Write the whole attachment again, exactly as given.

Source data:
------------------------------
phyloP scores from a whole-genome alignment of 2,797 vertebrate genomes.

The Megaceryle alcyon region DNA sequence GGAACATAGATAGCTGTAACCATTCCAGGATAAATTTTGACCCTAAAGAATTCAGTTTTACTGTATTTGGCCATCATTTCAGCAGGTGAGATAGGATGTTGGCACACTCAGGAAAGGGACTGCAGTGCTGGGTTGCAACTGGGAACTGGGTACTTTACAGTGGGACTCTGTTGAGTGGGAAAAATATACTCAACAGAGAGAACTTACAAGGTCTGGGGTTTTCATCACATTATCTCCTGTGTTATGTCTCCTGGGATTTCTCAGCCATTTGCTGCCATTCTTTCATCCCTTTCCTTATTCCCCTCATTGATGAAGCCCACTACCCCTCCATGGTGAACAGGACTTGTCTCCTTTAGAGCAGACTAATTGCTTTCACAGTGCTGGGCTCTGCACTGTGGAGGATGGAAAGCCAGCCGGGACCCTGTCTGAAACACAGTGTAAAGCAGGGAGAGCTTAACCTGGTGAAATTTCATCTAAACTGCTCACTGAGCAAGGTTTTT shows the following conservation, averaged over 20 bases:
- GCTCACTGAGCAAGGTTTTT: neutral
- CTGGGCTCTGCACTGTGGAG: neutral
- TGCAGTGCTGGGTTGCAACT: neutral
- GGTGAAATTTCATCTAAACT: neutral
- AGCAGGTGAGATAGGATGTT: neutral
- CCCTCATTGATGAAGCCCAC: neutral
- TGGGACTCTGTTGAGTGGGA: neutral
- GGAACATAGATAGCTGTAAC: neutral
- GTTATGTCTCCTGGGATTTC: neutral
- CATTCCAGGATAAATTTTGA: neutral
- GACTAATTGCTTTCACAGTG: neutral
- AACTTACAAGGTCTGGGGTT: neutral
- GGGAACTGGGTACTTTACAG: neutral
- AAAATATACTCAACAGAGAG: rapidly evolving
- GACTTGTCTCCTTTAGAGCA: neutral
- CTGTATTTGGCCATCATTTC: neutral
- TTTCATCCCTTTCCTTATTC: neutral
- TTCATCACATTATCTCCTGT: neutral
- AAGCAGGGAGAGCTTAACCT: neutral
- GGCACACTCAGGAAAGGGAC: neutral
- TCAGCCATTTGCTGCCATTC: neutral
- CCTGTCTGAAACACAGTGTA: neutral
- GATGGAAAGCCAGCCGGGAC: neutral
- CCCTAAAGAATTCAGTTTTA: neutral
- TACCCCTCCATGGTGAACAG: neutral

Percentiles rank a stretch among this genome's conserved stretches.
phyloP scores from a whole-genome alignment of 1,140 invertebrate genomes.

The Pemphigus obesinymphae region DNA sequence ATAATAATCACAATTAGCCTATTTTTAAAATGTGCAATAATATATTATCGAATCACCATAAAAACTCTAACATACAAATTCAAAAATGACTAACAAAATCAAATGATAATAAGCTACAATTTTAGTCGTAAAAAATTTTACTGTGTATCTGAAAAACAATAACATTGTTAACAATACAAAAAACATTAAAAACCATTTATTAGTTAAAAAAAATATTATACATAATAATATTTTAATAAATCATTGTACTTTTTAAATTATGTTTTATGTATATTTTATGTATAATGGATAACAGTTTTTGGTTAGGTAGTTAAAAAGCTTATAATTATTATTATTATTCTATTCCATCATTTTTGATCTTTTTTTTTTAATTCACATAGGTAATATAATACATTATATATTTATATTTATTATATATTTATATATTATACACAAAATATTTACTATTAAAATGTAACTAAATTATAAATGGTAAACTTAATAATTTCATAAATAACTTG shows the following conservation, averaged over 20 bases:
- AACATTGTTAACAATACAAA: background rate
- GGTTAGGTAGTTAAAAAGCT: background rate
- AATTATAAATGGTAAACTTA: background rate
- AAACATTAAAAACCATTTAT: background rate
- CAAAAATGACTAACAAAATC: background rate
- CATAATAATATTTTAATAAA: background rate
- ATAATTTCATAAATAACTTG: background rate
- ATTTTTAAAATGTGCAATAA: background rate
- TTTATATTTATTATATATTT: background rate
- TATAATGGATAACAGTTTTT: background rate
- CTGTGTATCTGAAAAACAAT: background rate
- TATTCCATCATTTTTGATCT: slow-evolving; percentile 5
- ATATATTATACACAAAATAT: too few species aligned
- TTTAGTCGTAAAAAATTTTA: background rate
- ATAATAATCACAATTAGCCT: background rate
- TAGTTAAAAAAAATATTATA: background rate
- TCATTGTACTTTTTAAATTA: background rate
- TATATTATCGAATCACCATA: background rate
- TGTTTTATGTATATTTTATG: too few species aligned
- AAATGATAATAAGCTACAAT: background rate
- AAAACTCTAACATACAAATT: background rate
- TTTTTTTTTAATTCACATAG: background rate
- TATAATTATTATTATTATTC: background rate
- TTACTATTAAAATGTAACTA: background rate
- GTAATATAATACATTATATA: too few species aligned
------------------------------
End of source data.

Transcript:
phyloP scores from a whole-genome alignment of 2,797 vertebrate genomes.

The Megaceryle alcyon region DNA sequence GGAACATAGATAGCTGTAACCATTCCAGGATAAATTTTGACCCTAAAGAATTCAGTTTTACTGTATTTGGCCATCATTTCAGCAGGTGAGATAGGATGTTGGCACACTCAGGAAAGGGACTGCAGTGCTGGGTTGCAACTGGGAACTGGGTACTTTACAGTGGGACTCTGTTGAGTGGGAAAAATATACTCAACAGAGAGAACTTACAAGGTCTGGGGTTTTCATCACATTATCTCCTGTGTTATGTCTCCTGGGATTTCTCAGCCATTTGCTGCCATTCTTTCATCCCTTTCCTTATTCCCCTCATTGATGAAGCCCACTACCCCTCCATGGTGAACAGGACTTGTCTCCTTTAGAGCAGACTAATTGCTTTCACAGTGCTGGGCTCTGCACTGTGGAGGATGGAAAGCCAGCCGGGACCCTGTCTGAAACACAGTGTAAAGCAGGGAGAGCTTAACCTGGTGAAATTTCATCTAAACTGCTCACTGAGCAAGGTTTTT shows the following conservation, averaged over 20 bases:
- GCTCACTGAGCAAGGTTTTT: neutral
- CTGGGCTCTGCACTGTGGAG: neutral
- TGCAGTGCTGGGTTGCAACT: neutral
- GGTGAAATTTCATCTAAACT: neutral
- AGCAGGTGAGATAGGATGTT: neutral
- CCCTCATTGATGAAGCCCAC: neutral
- TGGGACTCTGTTGAGTGGGA: neutral
- GGAACATAGATAGCTGTAAC: neutral
- GTTATGTCTCCTGGGATTTC: neutral
- CATTCCAGGATAAATTTTGA: neutral
- GACTAATTGCTTTCACAGTG: neutral
- AACTTACAAGGTCTGGGGTT: neutral
- GGGAACTGGGTACTTTACAG: neutral
- AAAATATACTCAACAGAGAG: rapidly evolving
- GACTTGTCTCCTTTAGAGCA: neutral
- CTGTATTTGGCCATCATTTC: neutral
- TTTCATCCCTTTCCTTATTC: neutral
- TTCATCACATTATCTCCTGT: neutral
- AAGCAGGGAGAGCTTAACCT: neutral
- GGCACACTCAGGAAAGGGAC: neutral
- TCAGCCATTTGCTGCCATTC: neutral
- CCTGTCTGAAACACAGTGTA: neutral
- GATGGAAAGCCAGCCGGGAC: neutral
- CCCTAAAGAATTCAGTTTTA: neutral
- TACCCCTCCATGGTGAACAG: neutral

Percentiles rank a stretch among this genome's conserved stretches.
phyloP scores from a whole-genome alignment of 1,140 invertebrate genomes.

The Pemphigus obesinymphae region DNA sequence ATAATAATCACAATTAGCCTATTTTTAAAATGTGCAATAATATATTATCGAATCACCATAAAAACTCTAACATACAAATTCAAAAATGACTAACAAAATCAAATGATAATAAGCTACAATTTTAGTCGTAAAAAATTTTACTGTGTATCTGAAAAACAATAACATTGTTAACAATACAAAAAACATTAAAAACCATTTATTAGTTAAAAAAAATATTATACATAATAATATTTTAATAAATCATTGTACTTTTTAAATTATGTTTTATGTATATTTTATGTATAATGGATAACAGTTTTTGGTTAGGTAGTTAAAAAGCTTATAATTATTATTATTATTCTATTCCATCATTTTTGATCTTTTTTTTTTAATTCACATAGGTAATATAATACATTATATATTTATATTTATTATATATTTATATATTATACACAAAATATTTACTATTAAAATGTAACTAAATTATAAATGGTAAACTTAATAATTTCATAAATAACTTG shows the following conservation, averaged over 20 bases:
- AACATTGTTAACAATACAAA: background rate
- GGTTAGGTAGTTAAAAAGCT: background rate
- AATTATAAATGGTAAACTTA: background rate
- AAACATTAAAAACCATTTAT: background rate
- CAAAAATGACTAACAAAATC: background rate
- CATAATAATATTTTAATAAA: background rate
- ATAATTTCATAAATAACTTG: background rate
- ATTTTTAAAATGTGCAATAA: background rate
- TTTATATTTATTATATATTT: background rate
- TATAATGGATAACAGTTTTT: background rate
- CTGTGTATCTGAAAAACAAT: background rate
- TATTCCATCATTTTTGATCT: slow-evolving; percentile 5
- ATATATTATACACAAAATAT: too few species aligned
- TTTAGTCGTAAAAAATTTTA: background rate
- ATAATAATCACAATTAGCCT: background rate
- TAGTTAAAAAAAATATTATA: background rate
- TCATTGTACTTTTTAAATTA: background rate
- TATATTATCGAATCACCATA: background rate
- TGTTTTATGTATATTTTATG: too few species aligned
- AAATGATAATAAGCTACAAT: background rate
- AAAACTCTAACATACAAATT: background rate
- TTTTTTTTTAATTCACATAG: background rate
- TATAATTATTATTATTATTC: background rate
- TTACTATTAAAATGTAACTA: background rate
- GTAATATAATACATTATATA: too few species aligned